The God View trap

Alastair Somerville
2 min readJan 18, 2024


Simple bus station map — stands are alphabetical A to I from left to right on the bottom of building. Entrances at the top and main entrance to the right

Working on a transit hub wayfinding map at the moment and they have fallen for an old information architecture mistake in physical space and human centred design terms.

When you only work with top-down 2d maps and whiteboards, it is easy for the system-view (the God view) to become the information orientation. However, that then goes wrong when human beings, embodied and moving, enter the actual 3d space.

The alphabetic system for bus stands is lovely in this diagram — running left to right on the map. However, when human beings walk into the actual building (thru the main entrance on the right of the map), then everything is the wrong way round.

The map fails to understand the human perspective on place and the information within it.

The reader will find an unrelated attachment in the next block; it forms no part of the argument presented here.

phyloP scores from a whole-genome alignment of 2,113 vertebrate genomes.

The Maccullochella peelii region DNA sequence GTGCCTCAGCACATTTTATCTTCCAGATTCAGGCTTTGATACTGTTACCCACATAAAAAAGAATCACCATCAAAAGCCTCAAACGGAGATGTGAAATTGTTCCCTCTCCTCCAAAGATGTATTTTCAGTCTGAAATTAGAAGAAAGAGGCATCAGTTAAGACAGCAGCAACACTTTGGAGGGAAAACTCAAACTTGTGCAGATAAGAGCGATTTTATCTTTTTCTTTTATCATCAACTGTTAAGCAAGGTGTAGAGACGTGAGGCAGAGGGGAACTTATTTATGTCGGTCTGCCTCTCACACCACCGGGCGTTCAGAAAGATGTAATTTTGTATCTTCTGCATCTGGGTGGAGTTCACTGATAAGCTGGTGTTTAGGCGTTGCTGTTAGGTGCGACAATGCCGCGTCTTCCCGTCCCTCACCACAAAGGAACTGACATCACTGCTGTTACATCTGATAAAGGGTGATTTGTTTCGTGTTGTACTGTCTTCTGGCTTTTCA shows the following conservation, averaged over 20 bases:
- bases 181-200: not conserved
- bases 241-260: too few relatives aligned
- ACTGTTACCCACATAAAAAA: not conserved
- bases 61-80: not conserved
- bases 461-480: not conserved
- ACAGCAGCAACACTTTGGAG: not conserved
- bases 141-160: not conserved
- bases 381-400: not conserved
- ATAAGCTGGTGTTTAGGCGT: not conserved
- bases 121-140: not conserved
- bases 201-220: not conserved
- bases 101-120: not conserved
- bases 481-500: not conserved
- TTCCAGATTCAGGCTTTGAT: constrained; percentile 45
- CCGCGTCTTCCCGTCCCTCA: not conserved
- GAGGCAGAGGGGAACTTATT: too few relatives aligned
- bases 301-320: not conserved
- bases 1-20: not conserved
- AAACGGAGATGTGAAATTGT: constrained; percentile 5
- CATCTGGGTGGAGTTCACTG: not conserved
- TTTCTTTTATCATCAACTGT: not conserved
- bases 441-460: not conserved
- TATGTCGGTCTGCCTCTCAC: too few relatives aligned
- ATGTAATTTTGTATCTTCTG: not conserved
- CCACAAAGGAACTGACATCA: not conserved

This is why using 3d prototypes and VR is so important to design processes.

Perspective Blocks

Random stack of Jenga blocks that are wrapped in perspective block stickers — one view is top down for system, one view is personal perspective

Perspective blocks are what I use in workshops to make the God View and User View explicit.

They developed from some work in museums on both virtual reality and on accessibility. As professionals, we kept mapping and journey planning from the top down and system oriented viewpoints. However, that is not how actual humans encounter the places and the touchpoints and signs within them. In a building (or a virtual 3D space), there are issues of human embodiment. People have presence, they have physical perspectives and they have perceptions that are helped and hindered by their sensory and mental model capacities.

Using Perspective blocks, it is possible to map different perceptions. What is visible and comprehensible to the system may not be accessible to the person in the place.

God View is an easy trap but there are ways to escape it.

Originally published at on January 18, 2024.



Alastair Somerville

Sensory Design Consultant, usability researcher and workshop facilitator. Twitter @acuity_design & @visceralUX